A story that focuses on the problematic relationship between Paul Marseul, owner of a prestigious vineyard in Saint Emilion and his son, Martin, who works with him on the family estate. ... See full summary »
American resort developers bear down on the wild west coast of Nicaragua, hoping to build the next tourist paradise. With lax labour and environmental regulations, some of the developers ... See full summary »
Julian T. Pinder
Based on Pat Barker's novel of the same name, 'Regeneration' tells the story of soldiers of World War One sent to an asylum for emotional troubles. Two of the soldiers meeting there are ... See full summary »
Jonny Lee Miller
Jake is a 16-year-old girl whose mother left her. She finds her older sister Darlene in L.A., but Darlene turns her away. Darlene's neighbor Marci takes pity on Jake, allowing her to stay ... See full summary »
Shy teenager Megan moves to a new town with her widowed mother and quickly becomes the most unpopular girl in high school. But when she starts to communicate with a mysterious mirror, her ... See full summary »
Yvonne De Carlo,
The Daughter of Darkness is an atmospheric, sub-hallucinogenic venture into the world of the unknown. The enigma facing the young woman is the identity of her father. Unfortunately for her ... See full summary »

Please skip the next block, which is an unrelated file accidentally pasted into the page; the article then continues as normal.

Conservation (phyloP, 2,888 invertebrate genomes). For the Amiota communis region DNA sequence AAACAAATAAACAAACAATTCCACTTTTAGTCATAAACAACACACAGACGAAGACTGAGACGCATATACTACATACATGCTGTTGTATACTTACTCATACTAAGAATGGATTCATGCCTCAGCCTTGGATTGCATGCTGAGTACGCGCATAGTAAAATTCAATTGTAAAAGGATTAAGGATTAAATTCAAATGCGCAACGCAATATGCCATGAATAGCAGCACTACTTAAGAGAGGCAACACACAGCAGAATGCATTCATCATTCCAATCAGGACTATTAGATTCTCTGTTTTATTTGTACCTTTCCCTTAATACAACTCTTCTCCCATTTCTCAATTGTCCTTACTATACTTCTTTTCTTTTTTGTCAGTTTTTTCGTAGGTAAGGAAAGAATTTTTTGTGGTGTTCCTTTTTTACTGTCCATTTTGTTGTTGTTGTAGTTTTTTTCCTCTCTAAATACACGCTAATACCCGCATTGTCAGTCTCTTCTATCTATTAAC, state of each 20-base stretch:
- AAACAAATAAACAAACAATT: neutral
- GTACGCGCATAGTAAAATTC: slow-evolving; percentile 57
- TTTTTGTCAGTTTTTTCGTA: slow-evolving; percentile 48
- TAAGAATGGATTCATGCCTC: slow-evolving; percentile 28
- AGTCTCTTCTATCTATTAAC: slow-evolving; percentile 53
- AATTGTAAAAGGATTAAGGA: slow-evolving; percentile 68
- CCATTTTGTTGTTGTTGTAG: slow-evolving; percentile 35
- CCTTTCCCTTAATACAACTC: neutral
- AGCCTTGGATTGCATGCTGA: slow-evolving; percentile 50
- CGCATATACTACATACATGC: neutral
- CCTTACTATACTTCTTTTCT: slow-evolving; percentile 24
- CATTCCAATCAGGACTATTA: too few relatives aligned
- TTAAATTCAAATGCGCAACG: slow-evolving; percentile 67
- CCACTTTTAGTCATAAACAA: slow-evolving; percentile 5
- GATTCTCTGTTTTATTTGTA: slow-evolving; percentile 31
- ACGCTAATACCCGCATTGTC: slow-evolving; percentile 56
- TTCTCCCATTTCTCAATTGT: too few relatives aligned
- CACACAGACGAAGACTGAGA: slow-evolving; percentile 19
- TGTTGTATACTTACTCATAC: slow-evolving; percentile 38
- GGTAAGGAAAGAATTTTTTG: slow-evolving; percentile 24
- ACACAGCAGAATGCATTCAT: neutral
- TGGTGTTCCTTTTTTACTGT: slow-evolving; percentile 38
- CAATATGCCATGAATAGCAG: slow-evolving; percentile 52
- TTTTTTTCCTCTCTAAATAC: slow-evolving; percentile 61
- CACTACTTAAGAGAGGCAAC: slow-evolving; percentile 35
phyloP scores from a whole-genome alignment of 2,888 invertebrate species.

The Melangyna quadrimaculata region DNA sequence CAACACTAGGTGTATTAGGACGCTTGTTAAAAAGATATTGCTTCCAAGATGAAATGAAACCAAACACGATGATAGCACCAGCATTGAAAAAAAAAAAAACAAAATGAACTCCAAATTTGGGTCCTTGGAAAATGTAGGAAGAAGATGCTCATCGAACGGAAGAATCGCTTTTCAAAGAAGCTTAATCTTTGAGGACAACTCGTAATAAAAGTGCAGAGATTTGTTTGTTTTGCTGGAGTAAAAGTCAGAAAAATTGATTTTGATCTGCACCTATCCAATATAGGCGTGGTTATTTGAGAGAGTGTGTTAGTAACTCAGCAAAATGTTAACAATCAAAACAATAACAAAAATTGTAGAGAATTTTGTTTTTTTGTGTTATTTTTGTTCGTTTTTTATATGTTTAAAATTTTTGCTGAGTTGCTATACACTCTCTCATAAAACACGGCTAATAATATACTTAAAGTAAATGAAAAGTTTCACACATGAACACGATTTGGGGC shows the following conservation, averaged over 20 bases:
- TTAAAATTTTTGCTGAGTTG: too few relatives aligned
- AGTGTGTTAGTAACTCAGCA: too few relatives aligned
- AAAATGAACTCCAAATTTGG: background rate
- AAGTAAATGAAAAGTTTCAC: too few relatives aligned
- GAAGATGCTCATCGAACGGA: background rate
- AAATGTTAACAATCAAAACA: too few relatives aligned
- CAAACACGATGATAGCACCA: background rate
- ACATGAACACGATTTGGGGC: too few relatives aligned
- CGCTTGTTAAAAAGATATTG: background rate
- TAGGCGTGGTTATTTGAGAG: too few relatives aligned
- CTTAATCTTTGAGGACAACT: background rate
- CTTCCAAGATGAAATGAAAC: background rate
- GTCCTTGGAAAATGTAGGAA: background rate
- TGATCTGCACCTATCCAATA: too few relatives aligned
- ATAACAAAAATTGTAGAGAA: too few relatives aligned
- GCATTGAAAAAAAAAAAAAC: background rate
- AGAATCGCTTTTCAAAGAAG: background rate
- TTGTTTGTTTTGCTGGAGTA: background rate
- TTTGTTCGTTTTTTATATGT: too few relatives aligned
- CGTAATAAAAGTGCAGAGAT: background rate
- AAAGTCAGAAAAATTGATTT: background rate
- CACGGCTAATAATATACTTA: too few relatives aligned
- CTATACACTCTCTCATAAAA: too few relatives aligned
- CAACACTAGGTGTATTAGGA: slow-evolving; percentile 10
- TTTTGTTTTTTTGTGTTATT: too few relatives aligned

Free market fundamentalists tell us that there is no need to worry about diminishing natural resources; as they become scarcer, so the price rises, stimulating human abstinence and ingenuity. In the worst case, where we can't find a better solution, we at least take care of our final stocks (because they are increasingly expensive) and enjoy a gradual transition to the new world. The problem is, that economies are very short-termist. Price is determined, not just by the size of the total remaining stocks, but by the rate of their supply. And rising prices can stimulate more intensive exploitation methods that suppress the natural tendency for a scarce product to become more valued, while advancing the day that it runs out altogether. Some fear this is what man will face (and soon) with oil; as Rupert Marray's film shows, it's what we're already facing in many parts of the world with fish. The irony with fish is that the bounty of the oceans is actually a renewable resource, so long as it isn't over-exploited. But our capacity for self-restraint seems minimal: in the EU, for example, scientists recommended a quota for catches of 10 million tonnes for blue-fin tuna to allow the depressed population to recover, or 15 million to stop things getting worse; the politicians allowed 30 million, and the fishermen caught 60 million. If the film has a weakness, it's that it doesn't show us why politicians are so stupid, namely their fear of ruined fishing towns and starving people. I wish it let them make these arguments, mostly because they're plain wrong; the towns will have no jobs anyway if the oceans run out of fish, and the worst offenders when it comes to overfishing are people from the affluent west. As each year the planet's resources seem scarcer, our rape of the oceans seems increasingly stupid - whatever the sacrifices now required, the long-term cost of not making them will be higher. Meanwhile, that tuna you shouldn't really be eating may soon be your last, like it or not.
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